Michelle Harnick, Managing Director
September 2008 brought two major shocks to the global (re)insurance industry. The financial catastrophe captured the headlines, ultimately depleting reinsurer capital by 18 percent, as measured by the Guy Carpenter Global Reinsurance Composite. At the same time, Hurricane Ike pushed through the Gulf of Mexico eventually costing carriers USD11.5 billion. These two events have left the industry in a capital-constrained environment. While last year’s surplus provided a sufficient cushion for absorbing the blows, the days of abundant capital are gone for the foreseeable future.
For the 2009 Atlantic hurricane season — and likely next year’s, as well — (re)insurers will need to do more with less. Earnings and return on equity (ROE) targets remain, and risk-bearers have smaller capital bases from which to take aim. To succeed — with the results measured in market capitalization — carriers need to make the capital they have as productive as possible, maximizing upside relative to stated risk appetites, profiles, and tolerances. Of course, this is a daunting prospect when a named storm is headed for a high accumulation of property risks.
Planning ahead, doubtless, is crucial to effective risk and capital management. But, with hurricane season upon us, foresight has been applied already. Near-term tools, on the other hand, can help (re)insurers fine-tune their portfolios when faced with a forming (or formed) tropical storm. GC LiveCat, developed by Guy Carpenter in partnership with WSI Corporation, provides 10-day forecasts and, once a storm has arisen, updates every 12 hours to support carriers in taking informed action — and in extending the value of capital deployed to reinsurance risks.
Thinner Balance Sheets
The (re)insurance industry entered 2008 with what many believed to be “excess” capital. Discussions revolved around how to put that cash to work to generate returns, given a shortage of opportunity relative to resources available. Nine months later, capital productivity concerns began to take a different form: carriers faced the prospect of having to do more with less, as financial and property catastrophes drained balance sheets severely. The dust didn’t settle until March 2009, when capital depletion was identified to have reached 18 percent, as measured by the Guy Carpenter Global Reinsurance Composite.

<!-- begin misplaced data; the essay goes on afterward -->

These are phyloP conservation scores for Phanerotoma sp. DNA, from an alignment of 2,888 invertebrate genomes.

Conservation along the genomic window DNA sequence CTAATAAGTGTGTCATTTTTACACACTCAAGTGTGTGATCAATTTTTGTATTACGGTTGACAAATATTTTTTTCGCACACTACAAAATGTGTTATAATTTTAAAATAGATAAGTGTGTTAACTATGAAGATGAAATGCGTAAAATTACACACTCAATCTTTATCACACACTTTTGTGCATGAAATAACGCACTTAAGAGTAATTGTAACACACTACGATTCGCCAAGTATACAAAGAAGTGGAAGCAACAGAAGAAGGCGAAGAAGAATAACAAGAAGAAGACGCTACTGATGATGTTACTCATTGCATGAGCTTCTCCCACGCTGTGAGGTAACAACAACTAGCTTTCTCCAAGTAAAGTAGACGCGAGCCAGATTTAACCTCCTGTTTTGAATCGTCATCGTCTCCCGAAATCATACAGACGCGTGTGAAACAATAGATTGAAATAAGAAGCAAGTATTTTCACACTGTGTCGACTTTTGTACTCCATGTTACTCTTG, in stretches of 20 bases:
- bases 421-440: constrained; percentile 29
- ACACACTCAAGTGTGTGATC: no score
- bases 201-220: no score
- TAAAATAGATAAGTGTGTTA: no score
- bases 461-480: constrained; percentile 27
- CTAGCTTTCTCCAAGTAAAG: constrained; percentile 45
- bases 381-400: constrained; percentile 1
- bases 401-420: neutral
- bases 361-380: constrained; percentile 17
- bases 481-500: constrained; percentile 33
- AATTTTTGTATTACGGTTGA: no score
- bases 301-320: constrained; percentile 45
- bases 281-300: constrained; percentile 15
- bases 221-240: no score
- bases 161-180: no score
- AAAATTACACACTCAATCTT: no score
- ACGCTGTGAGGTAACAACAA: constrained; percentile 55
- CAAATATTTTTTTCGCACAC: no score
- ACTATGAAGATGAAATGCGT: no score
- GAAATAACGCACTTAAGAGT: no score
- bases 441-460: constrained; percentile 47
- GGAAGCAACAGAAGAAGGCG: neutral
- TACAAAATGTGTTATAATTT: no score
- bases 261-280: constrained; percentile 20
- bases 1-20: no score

While Hurricane Ike caused USD11.5 billion in insured losses, its immediate predecessor, Hurricane Gustav, was much less severe. It only led to insured losses of approximately USD4 billion. As Gustav moved through the Gulf of Mexico, however, many (re)insurers noted its early trajectory and feared that Miami, Florida was in the storm’s sights. One “wrong” turn could have triggered profound economic and insured losses, compounding the problems of September 2008 exponentially.
It’s difficult to look back on last year and find a stroke of luck, but Hurricane Gustav’s close call with Miami suggests that the potential for loss last year was much higher than (re)insurers actually realized. An Atlantic hurricane season expected to be slightly above average in terms of the number of storms to form did not account for severity or where landfall would be made. A reprise in 2009, with carrier capital at much lower levels, would be even worse.